Amy Ross was a musical theatre student at Arts Educational in London when Wicked was first premiered on Broadway.
Like her fellow classmates, she went out and bought the soundtrack, falling “instantly in love”.
“When it came to London a couple of years later I got my ticket straight away,” she recalls, “and I remember sitting in my seat and thinking, wow, this is even better than I thought, and it’s definitely something I wanted to tick off at some point in my career.”
She’s certainly done that now, and in some style, being cast to play Elphaba, the prickly outsider and future Wicked Witch of the West, in the UK tour of the smash hit musical which comes to the Liverpool Empire next week.
It’s a massive role in a massive show – 13 articulated lorries are needed to transport the set, along with the 350 costumes, 140 wigs, and a giant mechanical dragon.
Wicked has been seen by 55 million people in 16 countries since it opened 15 years ago, and on its last visit to Liverpool it sold 68,000 tickets. With a week to go until the latest run, 60,000 have already gone.
So no pressure then!
Amy Ross as Elphaba in Wicked. Photos by Matt Crockett
“I think for musical theatre roles for women it is the one,” Amy says. “It’s huge because you’ve got the incredible emotional journey, the scenes are amazing, but you’ve also got all the epic songs. I am very lucky.”
The latest leg of the tour was preceded by performances in Zurich over Christmas and New Year, with the tour proper opening in Bristol. Liverpool is the second date, and the show will be in situ for more than three weeks.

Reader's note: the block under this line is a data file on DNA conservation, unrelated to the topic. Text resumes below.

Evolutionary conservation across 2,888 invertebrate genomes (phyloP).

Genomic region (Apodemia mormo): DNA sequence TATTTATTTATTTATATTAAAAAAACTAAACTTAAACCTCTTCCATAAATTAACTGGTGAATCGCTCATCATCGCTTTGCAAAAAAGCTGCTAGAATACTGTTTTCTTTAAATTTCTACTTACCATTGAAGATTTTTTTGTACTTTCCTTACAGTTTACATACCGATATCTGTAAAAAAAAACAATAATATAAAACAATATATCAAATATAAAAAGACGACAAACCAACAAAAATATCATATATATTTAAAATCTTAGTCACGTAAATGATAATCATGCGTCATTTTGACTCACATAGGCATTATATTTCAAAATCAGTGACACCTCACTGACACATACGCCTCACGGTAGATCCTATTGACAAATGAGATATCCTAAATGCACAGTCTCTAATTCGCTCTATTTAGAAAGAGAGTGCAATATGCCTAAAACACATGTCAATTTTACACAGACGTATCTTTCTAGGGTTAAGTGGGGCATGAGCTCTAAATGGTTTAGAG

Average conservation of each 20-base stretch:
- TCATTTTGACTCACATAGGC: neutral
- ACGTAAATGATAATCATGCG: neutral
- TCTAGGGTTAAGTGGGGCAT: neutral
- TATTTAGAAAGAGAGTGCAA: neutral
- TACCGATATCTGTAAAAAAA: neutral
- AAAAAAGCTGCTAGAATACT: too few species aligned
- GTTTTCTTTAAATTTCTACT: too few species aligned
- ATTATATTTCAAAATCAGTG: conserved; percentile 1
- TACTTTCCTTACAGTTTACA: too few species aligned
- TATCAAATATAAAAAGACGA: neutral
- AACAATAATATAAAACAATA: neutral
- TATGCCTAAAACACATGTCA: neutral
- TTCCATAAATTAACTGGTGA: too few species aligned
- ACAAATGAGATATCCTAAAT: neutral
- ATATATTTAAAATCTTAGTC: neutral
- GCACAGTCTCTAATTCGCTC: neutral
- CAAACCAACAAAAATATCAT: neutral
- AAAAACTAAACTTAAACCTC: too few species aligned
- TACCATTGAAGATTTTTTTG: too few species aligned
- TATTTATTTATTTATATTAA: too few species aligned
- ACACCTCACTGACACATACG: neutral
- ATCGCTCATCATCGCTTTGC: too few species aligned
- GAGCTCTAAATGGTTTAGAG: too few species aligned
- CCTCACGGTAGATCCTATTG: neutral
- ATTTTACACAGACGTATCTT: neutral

It’s the third time Amy has performed on stage at the Empire, with two runs of Legally Blonde to her name, and, a decade ago, an appearance in High School Musical.
“I love it,” she says of the Lime Street theatre. “It’s gorgeous. It’s so big!”
Wicked of course needs the grand space afforded by the Empire’s capacious stage and huge auditorium.
The multi award-winning show, titled The Untold Story of the Witches of Oz, is the tale of an unlikely but profound friendship between two sorcery students and their extraordinary adventures in Oz, which will ultimately see them fulfil their destinies as Glinda The Good and the Wicked Witch of the West.
“Lots of people talk about the singing, but for me, what blew me away in rehearsals was how incredible the acting journey is,” reveals Amy, whose previous credits include Kinky Boots in the West End.
“You start the show hopeful, wide-eyed, young, and then by the end of it she’s darker and angrier, and bitter, and so changed by everything she’s gone through.
“There’s so much material there, I feel like every week I learn something new about her. I can’t imagine ever getting stale. There’s so much to play with.”
The actress, who as a youngster liked to stand on the sofa and perform for her family, trained in musical theatre, but admits she would really “love to grab something really gritty, be it a play or something on TV, just to really get my teeth in to some gritty text.”
But in the meantime, she’s signed up as Elphaba for the next 12 months, and is relishing performing the musical all over the country.
“Wicked ticks every single box,” Amy says. “Visually, it’s absolutely stunning. The costumes are second to none. The detail that goes in to the costumes. The set is beautiful. The score is amazing – you go out remembering the songs.
“And at the heart of it is this gorgeous story that’s so centred around relationships. I think there’s something in that story that everyone, no matter who they are, can really relate to.”
Wicked is at the Liverpool Empire from March 7-31. Tickets from the website HERE